Frankly, this big realization of mine had nothing to do with religion or purity, and everything to do with a conditioned response I recognized; the want to punish or challenge myself. An ugly confession, that is. It didn’t feel good to come to terms with that, but once I had, I released it all. I realized that we are conditioned to behave this way, especially those of us in the health and wellness world, but even just as women in modern society. Dieting and cleansing is on every corner. The idea that we must regularly purify in order to go on living is pounded into our heads. There’s always the next trend, fad, miracle cure, the inevitable next “thing” to relinquish. And I firmly believe that all it does is fortify the chronic yoyo effect that so many people, females especially, suffer from.
So you know what? I’m saying no. I’m saying no thank you, actually.
I’m choosing, instead, to focus on embracing aspects of myselfand my life. Lent aside, I’m calling for action. We need to stop with the restrictive “giving up” and then reverting back to our old behavior so violently we get whiplash. It’s not about refusing to make healthy changes in our lives, I hope you understand that’s not what I’m saying. What I’m suggesting is we say wow I’m really grateful for access to fresh, organic produce, I think I’ll try one healthy and clean recipe each day this week rather than starting tomorrow I’m cutting out wheat, sugar and caffeine cold turkey. The latter usually results in a mess of wrappers and guilt. Ripping something out of our lives and scolding ourselves like little children. The first, however, builds a relationship of warmth and acceptance. Championing oneself for one’s good practices and looking forward to trying more healthy practices, rather than succumbing to fear trying to swear off everything bad in one fell swoop.
This isn’t about me so much as it is about a cultural topic. An epidemic, really. But I will say that in my own life, it took me years to get where I am. I didn’t set out to “give up” a whole lot of things. I just ended up doing so, on my own personal journey. It’s not the “right” way, it’s just my way. Not drinking alcohol or caffeine, not eating meat or sugar, not eating processed foods or eating cheese. So many things I don’t do that would, to some, be considered “impossible” to give up. But it happened over a great deal of time, bit by bit, as my soul prescribed. It was not a knee-jerk change and, because it wasn’t, it’s a lifestyle I maintain (and have maintained for some time now) with ease and joy.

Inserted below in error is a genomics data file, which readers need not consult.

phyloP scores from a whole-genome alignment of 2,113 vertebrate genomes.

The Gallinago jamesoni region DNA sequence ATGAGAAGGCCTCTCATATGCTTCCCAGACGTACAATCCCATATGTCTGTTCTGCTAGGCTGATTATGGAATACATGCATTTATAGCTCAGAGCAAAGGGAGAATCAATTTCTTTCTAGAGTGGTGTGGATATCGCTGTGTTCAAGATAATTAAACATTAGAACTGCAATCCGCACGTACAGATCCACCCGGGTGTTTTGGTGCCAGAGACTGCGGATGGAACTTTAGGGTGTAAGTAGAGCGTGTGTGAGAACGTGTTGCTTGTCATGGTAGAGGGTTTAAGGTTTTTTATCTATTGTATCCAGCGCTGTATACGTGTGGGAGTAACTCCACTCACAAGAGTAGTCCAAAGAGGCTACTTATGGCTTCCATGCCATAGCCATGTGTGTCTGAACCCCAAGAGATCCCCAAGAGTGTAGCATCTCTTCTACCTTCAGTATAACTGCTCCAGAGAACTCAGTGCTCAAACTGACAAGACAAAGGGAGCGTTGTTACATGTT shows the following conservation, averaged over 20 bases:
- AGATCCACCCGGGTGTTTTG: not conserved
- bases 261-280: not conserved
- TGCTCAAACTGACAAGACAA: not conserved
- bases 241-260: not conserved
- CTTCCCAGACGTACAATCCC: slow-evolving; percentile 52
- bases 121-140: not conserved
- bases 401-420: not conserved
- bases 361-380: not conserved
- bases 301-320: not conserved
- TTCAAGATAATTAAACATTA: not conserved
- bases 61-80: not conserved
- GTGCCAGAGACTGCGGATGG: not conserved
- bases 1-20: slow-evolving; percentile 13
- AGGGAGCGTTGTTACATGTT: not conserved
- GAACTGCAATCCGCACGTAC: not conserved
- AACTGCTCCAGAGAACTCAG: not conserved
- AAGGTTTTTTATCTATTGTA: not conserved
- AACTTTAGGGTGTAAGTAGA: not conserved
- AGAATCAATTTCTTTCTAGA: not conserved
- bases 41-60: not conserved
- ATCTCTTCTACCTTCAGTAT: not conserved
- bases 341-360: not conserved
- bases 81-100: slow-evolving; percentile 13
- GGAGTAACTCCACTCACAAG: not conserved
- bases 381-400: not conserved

My point is this: let’s get off the merry-go-round and quit being health martyrs. Are there things about yourself that need changing? Perhaps. Do they need to be changed temporarily for 40 days and then forgotten about? I think not. Change happens over time, gradually, with dedication and commitment. In the meantime, may we count our blessings. That is the true purpose of Lent. We can dedicate ourselves to sacrifice in the name of the Divine every single day, without involving a promise to stop chewing gum for 40 days, or whatever. It’s actually harder to focus on emotions, mental habits, the sins we commit against our own precious spirits on a daily basis. Self-judgment, fear, doubt, insecurity, unkind thoughts, hatred, stress, distrust, I could go on and on. May we challenge ourselves to spend the six weeks of Lent with our eyes wide open. Seeing the gratitude seeping from our pores right now, just as we are, instead of constantly searching for things to change. We’re perfect. Let’s embrace that. Plant seeds of change and water them, watch them grow. Patience. Perseverance. Practice. Perfection is a myth. Let’s shatter it with our excellence, and our exquisite imperfections.